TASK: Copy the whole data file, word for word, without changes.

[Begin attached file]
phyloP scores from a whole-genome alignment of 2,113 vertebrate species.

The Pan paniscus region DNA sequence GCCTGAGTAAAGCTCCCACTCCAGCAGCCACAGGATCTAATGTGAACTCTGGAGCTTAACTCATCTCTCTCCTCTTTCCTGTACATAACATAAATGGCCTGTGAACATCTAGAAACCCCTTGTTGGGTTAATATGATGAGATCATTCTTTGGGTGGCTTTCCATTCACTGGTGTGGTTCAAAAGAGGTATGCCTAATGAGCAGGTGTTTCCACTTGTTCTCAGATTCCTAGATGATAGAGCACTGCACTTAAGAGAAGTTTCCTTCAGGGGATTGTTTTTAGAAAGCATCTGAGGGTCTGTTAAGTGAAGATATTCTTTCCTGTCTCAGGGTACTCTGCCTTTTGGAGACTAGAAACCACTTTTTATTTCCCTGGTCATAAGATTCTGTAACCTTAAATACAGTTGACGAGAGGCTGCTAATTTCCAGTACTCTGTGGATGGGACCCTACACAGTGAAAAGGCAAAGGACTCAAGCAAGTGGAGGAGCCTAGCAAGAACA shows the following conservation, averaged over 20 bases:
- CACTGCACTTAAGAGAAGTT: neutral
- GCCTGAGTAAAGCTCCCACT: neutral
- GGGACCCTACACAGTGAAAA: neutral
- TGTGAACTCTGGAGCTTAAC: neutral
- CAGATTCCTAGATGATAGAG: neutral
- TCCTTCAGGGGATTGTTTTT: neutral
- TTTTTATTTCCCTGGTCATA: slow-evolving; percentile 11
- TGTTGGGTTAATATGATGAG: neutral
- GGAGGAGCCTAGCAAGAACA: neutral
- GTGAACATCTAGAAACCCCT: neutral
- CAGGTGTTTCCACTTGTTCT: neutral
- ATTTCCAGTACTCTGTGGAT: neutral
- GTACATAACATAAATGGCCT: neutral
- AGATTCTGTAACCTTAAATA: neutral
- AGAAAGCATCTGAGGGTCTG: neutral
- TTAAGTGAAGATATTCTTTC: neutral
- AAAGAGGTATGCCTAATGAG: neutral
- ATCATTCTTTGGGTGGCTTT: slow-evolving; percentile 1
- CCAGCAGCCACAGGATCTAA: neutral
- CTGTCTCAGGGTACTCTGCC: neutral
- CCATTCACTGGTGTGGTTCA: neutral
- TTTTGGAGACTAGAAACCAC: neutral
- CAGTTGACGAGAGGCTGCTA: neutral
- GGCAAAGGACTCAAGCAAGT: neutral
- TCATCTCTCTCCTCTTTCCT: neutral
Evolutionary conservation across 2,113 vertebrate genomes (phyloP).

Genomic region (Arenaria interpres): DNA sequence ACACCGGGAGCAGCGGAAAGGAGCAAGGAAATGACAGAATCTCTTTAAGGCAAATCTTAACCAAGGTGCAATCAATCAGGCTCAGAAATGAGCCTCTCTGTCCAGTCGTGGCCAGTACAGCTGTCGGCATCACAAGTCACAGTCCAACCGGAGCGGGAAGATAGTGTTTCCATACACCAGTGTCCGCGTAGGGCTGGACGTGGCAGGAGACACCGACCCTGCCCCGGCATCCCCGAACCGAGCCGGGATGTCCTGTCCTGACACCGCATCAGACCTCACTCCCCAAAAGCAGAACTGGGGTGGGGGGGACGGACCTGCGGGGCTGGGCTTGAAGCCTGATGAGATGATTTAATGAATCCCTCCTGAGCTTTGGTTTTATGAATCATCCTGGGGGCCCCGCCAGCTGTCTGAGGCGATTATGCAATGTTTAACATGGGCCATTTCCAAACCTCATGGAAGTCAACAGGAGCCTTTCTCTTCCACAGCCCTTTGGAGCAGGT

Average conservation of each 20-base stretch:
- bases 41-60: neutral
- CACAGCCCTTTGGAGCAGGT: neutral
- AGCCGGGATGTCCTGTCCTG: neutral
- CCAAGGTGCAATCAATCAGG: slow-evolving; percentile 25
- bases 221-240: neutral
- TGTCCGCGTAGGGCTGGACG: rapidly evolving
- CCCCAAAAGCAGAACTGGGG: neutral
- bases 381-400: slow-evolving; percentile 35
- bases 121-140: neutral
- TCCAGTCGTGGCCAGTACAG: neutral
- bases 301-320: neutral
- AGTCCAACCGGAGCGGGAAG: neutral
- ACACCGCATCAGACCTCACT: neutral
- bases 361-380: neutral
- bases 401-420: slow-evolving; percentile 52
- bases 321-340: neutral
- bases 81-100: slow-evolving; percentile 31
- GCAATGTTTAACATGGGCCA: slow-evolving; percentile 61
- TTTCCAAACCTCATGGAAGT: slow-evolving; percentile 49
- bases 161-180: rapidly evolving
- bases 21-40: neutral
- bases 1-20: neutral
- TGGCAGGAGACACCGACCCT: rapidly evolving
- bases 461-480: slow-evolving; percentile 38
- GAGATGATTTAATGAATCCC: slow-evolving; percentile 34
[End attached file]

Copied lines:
phyloP scores from a whole-genome alignment of 2,113 vertebrate species.

The Pan paniscus region DNA sequence GCCTGAGTAAAGCTCCCACTCCAGCAGCCACAGGATCTAATGTGAACTCTGGAGCTTAACTCATCTCTCTCCTCTTTCCTGTACATAACATAAATGGCCTGTGAACATCTAGAAACCCCTTGTTGGGTTAATATGATGAGATCATTCTTTGGGTGGCTTTCCATTCACTGGTGTGGTTCAAAAGAGGTATGCCTAATGAGCAGGTGTTTCCACTTGTTCTCAGATTCCTAGATGATAGAGCACTGCACTTAAGAGAAGTTTCCTTCAGGGGATTGTTTTTAGAAAGCATCTGAGGGTCTGTTAAGTGAAGATATTCTTTCCTGTCTCAGGGTACTCTGCCTTTTGGAGACTAGAAACCACTTTTTATTTCCCTGGTCATAAGATTCTGTAACCTTAAATACAGTTGACGAGAGGCTGCTAATTTCCAGTACTCTGTGGATGGGACCCTACACAGTGAAAAGGCAAAGGACTCAAGCAAGTGGAGGAGCCTAGCAAGAACA shows the following conservation, averaged over 20 bases:
- CACTGCACTTAAGAGAAGTT: neutral
- GCCTGAGTAAAGCTCCCACT: neutral
- GGGACCCTACACAGTGAAAA: neutral
- TGTGAACTCTGGAGCTTAAC: neutral
- CAGATTCCTAGATGATAGAG: neutral
- TCCTTCAGGGGATTGTTTTT: neutral
- TTTTTATTTCCCTGGTCATA: slow-evolving; percentile 11
- TGTTGGGTTAATATGATGAG: neutral
- GGAGGAGCCTAGCAAGAACA: neutral
- GTGAACATCTAGAAACCCCT: neutral
- CAGGTGTTTCCACTTGTTCT: neutral
- ATTTCCAGTACTCTGTGGAT: neutral
- GTACATAACATAAATGGCCT: neutral
- AGATTCTGTAACCTTAAATA: neutral
- AGAAAGCATCTGAGGGTCTG: neutral
- TTAAGTGAAGATATTCTTTC: neutral
- AAAGAGGTATGCCTAATGAG: neutral
- ATCATTCTTTGGGTGGCTTT: slow-evolving; percentile 1
- CCAGCAGCCACAGGATCTAA: neutral
- CTGTCTCAGGGTACTCTGCC: neutral
- CCATTCACTGGTGTGGTTCA: neutral
- TTTTGGAGACTAGAAACCAC: neutral
- CAGTTGACGAGAGGCTGCTA: neutral
- GGCAAAGGACTCAAGCAAGT: neutral
- TCATCTCTCTCCTCTTTCCT: neutral
Evolutionary conservation across 2,113 vertebrate genomes (phyloP).

Genomic region (Arenaria interpres): DNA sequence ACACCGGGAGCAGCGGAAAGGAGCAAGGAAATGACAGAATCTCTTTAAGGCAAATCTTAACCAAGGTGCAATCAATCAGGCTCAGAAATGAGCCTCTCTGTCCAGTCGTGGCCAGTACAGCTGTCGGCATCACAAGTCACAGTCCAACCGGAGCGGGAAGATAGTGTTTCCATACACCAGTGTCCGCGTAGGGCTGGACGTGGCAGGAGACACCGACCCTGCCCCGGCATCCCCGAACCGAGCCGGGATGTCCTGTCCTGACACCGCATCAGACCTCACTCCCCAAAAGCAGAACTGGGGTGGGGGGGACGGACCTGCGGGGCTGGGCTTGAAGCCTGATGAGATGATTTAATGAATCCCTCCTGAGCTTTGGTTTTATGAATCATCCTGGGGGCCCCGCCAGCTGTCTGAGGCGATTATGCAATGTTTAACATGGGCCATTTCCAAACCTCATGGAAGTCAACAGGAGCCTTTCTCTTCCACAGCCCTTTGGAGCAGGT

Average conservation of each 20-base stretch:
- bases 41-60: neutral
- CACAGCCCTTTGGAGCAGGT: neutral
- AGCCGGGATGTCCTGTCCTG: neutral
- CCAAGGTGCAATCAATCAGG: slow-evolving; percentile 25
- bases 221-240: neutral
- TGTCCGCGTAGGGCTGGACG: rapidly evolving
- CCCCAAAAGCAGAACTGGGG: neutral
- bases 381-400: slow-evolving; percentile 35
- bases 121-140: neutral
- TCCAGTCGTGGCCAGTACAG: neutral
- bases 301-320: neutral
- AGTCCAACCGGAGCGGGAAG: neutral
- ACACCGCATCAGACCTCACT: neutral
- bases 361-380: neutral
- bases 401-420: slow-evolving; percentile 52
- bases 321-340: neutral
- bases 81-100: slow-evolving; percentile 31
- GCAATGTTTAACATGGGCCA: slow-evolving; percentile 61
- TTTCCAAACCTCATGGAAGT: slow-evolving; percentile 49
- bases 161-180: rapidly evolving
- bases 21-40: neutral
- bases 1-20: neutral
- TGGCAGGAGACACCGACCCT: rapidly evolving
- bases 461-480: slow-evolving; percentile 38
- GAGATGATTTAATGAATCCC: slow-evolving; percentile 34